of the few Texans who didn’t run away during the Runaway
Scrape preceding the battle
at San Jacinto, Dr. Harvey Whiting wanted to make sure his family
at Goose Creek
would be safe.
To seek such assurance, he went straight to the top – to “el presidente”
of all of Mexico, the commanding officer of the Mexican invasion of
Texas and self-acclaimed Napoleon of the West.
That would be Santa Anna.
Earlier, at Morgan’s
Point where Mexican troops had gathered, Whiting had discussed
the matter of home safety with Col. Juan Almonte.
Although pretty sure the troops wouldn’t bother the Whitings at Goose
Creek after they beat the socks off the Texas soldiers (they always
thought they’d win), Almonte nevertheless thought Whiting should hear
it from the general.
Undaunted, Whiting proceeded to knock on the door of James Morgan’s
house where Santa Anna was staying. An uninvited guest, the general
was making himself at home while the namesake of Morgan’s
Point was trying to fortify the island of Galveston. Unless Whiting
spoke Spanish, I presume there was an interpreter on hand for his
talk with Santa Anna, who – unlike Almonte -- didn’t know a word of
English. (Almonte was fluent in English, having lived and studied
in the U.S.)
Anyway, Whiting succeeded in getting his message across to Santa Anna.
He explained that he felt responsible not only for the safety of his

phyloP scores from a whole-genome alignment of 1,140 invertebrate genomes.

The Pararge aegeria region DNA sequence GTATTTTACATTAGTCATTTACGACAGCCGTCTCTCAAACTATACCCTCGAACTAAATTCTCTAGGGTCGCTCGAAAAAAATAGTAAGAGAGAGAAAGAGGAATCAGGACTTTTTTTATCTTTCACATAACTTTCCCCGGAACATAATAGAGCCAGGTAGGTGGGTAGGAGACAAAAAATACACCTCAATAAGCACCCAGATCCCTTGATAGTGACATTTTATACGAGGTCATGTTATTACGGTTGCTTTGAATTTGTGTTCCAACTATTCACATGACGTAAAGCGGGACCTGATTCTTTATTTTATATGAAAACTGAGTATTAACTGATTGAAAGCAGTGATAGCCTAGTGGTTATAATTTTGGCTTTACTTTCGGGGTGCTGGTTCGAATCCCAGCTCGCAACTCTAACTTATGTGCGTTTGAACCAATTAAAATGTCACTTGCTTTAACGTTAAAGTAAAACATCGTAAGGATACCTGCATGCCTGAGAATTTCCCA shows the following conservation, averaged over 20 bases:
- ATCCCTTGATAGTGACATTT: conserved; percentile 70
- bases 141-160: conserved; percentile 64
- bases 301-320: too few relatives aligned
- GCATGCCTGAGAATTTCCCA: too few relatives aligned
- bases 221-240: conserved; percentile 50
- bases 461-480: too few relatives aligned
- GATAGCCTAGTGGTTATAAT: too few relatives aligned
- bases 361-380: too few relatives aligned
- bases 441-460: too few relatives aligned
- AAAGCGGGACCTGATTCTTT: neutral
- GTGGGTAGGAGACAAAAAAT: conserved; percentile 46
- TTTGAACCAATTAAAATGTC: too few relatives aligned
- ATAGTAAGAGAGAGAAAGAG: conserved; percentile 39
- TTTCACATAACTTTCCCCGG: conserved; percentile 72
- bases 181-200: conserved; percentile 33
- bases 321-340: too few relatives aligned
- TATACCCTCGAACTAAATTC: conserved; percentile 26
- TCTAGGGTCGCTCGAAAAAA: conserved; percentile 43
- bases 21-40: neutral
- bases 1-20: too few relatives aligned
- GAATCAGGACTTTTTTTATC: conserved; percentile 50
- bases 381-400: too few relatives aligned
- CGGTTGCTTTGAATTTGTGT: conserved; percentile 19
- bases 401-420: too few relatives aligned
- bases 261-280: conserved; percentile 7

own family but also for two other families staying at his home, including
a number of elderly ladies not able to travel. In the Runaway
Scrape, they simply were not able to run.
Santa Anna confirmed what Almonte had told him: “You and everyone
in your home will be safe. Stay where you are.”
That’s just what the doctor wanted to hear, and he was about to sail
back to Goose
Creek with the good news when the Mexican soldiers confiscated
his boat. It was a fine boat, and with all that water, water everywhere,
they could use a well-built vessel.
In an unfair trade, they gave Whiting a worn-out pirogue (dug-out
Meanwhile rumors already began to stir about the Whiting being a Tory
– a Mexico loyalist rather than Texas patriot.
A number of Texans being held captive at Morgan’s
Point watched Whiting go in and out of the Morgan house, apparently
as a free man, and they wondered: “What the heck.” Was he talking
to Santa Anna and if so, about what? Espionage? Sabotage?
In addition to not understanding the purpose of Whiting’s visit, the
captive audience at Morgan’s
Point had no way of knowing about the doctor’s act of patriotism
at Lynchburg. He and Gilbert Brooks risked their lives to gather Republic
of Texas documents stored at the home of President David G. Burnet.
Whiting then hid the papers on his property at Goose
Creek, where Baytown’s
Bicentennial Park now is located. Burnet, before fleeing to Galveston
to set up a temporary capitol, had asked him to do that.
Now, come on: Would Burnet have trusted a Tory with those important
I don’t think so.
© Wanda Orton
Baytown Sun Columnist, April 13, 2015 column
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